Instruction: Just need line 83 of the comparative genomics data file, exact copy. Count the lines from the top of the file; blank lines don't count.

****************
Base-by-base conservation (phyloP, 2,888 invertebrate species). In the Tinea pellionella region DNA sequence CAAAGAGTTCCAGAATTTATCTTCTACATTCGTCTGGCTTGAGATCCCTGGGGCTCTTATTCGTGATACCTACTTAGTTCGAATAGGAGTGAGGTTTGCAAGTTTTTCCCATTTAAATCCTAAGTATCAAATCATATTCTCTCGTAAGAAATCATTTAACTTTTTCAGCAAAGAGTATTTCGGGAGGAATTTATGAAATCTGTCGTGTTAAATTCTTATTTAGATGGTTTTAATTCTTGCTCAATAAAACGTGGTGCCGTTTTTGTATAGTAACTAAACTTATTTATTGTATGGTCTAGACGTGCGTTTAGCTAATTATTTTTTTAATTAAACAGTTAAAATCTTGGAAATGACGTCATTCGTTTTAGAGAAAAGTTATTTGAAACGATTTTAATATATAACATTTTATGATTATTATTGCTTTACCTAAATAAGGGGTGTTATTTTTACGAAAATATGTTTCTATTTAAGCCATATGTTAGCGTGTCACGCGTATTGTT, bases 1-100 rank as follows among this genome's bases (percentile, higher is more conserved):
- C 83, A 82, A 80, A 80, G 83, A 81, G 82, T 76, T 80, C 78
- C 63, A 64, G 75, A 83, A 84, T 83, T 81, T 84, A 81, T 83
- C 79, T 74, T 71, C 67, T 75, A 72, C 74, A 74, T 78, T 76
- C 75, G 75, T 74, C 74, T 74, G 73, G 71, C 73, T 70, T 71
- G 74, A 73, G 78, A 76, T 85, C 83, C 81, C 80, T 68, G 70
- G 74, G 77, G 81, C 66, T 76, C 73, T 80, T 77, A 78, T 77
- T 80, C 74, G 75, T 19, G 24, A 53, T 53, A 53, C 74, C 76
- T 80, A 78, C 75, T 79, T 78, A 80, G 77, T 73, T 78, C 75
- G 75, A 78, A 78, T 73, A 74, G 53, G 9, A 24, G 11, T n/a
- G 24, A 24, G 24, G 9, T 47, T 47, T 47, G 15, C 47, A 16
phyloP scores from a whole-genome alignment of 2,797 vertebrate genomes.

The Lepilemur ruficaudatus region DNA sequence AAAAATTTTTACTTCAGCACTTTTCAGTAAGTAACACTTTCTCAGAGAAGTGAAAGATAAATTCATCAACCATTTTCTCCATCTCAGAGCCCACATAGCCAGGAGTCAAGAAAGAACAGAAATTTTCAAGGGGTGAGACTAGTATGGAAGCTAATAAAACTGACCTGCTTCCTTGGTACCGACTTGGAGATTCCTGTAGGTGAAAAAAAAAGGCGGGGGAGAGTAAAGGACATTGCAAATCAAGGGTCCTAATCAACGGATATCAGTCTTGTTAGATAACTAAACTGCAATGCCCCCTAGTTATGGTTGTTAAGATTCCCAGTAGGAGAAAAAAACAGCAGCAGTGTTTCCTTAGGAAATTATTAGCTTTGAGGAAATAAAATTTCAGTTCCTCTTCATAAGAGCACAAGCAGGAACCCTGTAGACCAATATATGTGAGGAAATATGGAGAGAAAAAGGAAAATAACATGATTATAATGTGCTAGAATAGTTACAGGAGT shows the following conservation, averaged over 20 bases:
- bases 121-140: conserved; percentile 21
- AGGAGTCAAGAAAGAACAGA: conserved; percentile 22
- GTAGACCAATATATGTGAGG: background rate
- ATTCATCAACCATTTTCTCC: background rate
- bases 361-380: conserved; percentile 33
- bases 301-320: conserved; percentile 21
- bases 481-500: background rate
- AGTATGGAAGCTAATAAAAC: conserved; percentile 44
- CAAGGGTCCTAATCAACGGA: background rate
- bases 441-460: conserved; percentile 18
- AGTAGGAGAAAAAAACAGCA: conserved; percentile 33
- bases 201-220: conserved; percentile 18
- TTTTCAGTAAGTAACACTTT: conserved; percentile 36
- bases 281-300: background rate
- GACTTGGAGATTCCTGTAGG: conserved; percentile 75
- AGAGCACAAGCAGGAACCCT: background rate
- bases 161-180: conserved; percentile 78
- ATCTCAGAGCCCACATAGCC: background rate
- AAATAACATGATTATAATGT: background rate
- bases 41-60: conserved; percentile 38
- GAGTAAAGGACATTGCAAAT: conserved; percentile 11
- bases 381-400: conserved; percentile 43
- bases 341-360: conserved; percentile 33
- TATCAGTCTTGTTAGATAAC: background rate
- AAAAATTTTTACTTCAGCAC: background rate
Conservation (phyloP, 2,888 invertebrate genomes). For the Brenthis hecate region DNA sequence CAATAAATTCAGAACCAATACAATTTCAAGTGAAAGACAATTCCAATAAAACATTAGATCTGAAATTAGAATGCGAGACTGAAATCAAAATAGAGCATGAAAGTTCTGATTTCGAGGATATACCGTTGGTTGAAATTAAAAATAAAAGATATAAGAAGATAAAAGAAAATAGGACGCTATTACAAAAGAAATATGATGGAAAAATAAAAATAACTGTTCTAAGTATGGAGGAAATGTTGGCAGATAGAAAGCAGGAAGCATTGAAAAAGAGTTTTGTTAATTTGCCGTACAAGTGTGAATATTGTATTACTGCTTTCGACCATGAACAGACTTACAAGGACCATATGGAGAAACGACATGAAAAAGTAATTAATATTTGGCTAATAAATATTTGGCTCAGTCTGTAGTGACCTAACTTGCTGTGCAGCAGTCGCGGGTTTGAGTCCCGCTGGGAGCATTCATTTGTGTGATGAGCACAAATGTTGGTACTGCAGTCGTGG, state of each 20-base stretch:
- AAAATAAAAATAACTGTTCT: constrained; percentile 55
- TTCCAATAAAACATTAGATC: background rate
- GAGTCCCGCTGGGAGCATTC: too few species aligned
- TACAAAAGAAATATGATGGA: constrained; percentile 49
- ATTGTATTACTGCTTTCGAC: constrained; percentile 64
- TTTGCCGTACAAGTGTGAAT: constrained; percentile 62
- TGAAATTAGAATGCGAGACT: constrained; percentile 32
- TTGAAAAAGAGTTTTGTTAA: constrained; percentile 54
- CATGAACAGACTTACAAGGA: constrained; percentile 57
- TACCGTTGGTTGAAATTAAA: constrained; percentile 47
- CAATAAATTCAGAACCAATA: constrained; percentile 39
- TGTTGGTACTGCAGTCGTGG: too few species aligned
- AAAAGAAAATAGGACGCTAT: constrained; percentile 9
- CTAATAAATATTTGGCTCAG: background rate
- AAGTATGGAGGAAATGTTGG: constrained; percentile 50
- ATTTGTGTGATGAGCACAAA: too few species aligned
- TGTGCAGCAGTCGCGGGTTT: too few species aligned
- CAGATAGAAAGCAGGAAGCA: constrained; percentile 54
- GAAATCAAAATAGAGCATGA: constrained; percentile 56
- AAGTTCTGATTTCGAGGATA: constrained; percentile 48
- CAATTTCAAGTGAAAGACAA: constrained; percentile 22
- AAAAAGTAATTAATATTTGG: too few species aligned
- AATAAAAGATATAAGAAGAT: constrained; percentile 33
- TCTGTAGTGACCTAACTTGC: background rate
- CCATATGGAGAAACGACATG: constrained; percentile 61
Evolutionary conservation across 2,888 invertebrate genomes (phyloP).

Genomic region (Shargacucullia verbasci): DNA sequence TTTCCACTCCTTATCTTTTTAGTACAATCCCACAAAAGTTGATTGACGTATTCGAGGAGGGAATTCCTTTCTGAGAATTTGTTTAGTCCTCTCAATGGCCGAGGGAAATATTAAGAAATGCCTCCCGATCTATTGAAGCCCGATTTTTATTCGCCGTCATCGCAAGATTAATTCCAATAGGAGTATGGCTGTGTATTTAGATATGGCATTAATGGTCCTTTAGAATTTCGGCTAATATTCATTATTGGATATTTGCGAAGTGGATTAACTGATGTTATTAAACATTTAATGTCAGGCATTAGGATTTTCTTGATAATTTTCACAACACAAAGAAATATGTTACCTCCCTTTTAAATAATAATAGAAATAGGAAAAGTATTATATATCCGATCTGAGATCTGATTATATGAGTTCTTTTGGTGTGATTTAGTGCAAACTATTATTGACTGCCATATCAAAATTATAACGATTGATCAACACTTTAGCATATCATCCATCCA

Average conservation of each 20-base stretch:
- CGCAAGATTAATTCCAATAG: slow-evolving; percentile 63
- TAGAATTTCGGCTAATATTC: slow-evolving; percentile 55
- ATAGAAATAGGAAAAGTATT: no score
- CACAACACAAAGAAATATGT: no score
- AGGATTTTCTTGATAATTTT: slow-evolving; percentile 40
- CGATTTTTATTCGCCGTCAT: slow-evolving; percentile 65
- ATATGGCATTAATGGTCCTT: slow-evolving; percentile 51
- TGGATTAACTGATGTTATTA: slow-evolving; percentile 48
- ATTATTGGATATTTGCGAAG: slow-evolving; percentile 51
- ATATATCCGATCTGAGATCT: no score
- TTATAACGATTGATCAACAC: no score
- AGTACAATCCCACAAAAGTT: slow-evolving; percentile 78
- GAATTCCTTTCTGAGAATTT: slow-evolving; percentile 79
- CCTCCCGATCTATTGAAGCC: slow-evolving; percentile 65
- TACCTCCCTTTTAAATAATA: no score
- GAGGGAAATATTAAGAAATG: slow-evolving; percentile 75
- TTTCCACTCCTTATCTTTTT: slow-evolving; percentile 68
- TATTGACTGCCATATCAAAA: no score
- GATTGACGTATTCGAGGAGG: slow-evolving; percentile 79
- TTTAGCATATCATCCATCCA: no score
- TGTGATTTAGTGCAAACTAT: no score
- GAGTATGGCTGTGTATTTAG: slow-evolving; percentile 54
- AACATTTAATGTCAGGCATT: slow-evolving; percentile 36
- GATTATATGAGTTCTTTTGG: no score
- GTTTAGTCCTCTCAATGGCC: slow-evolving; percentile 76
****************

- GAGGGAAATATTAAGAAATG: slow-evolving; percentile 75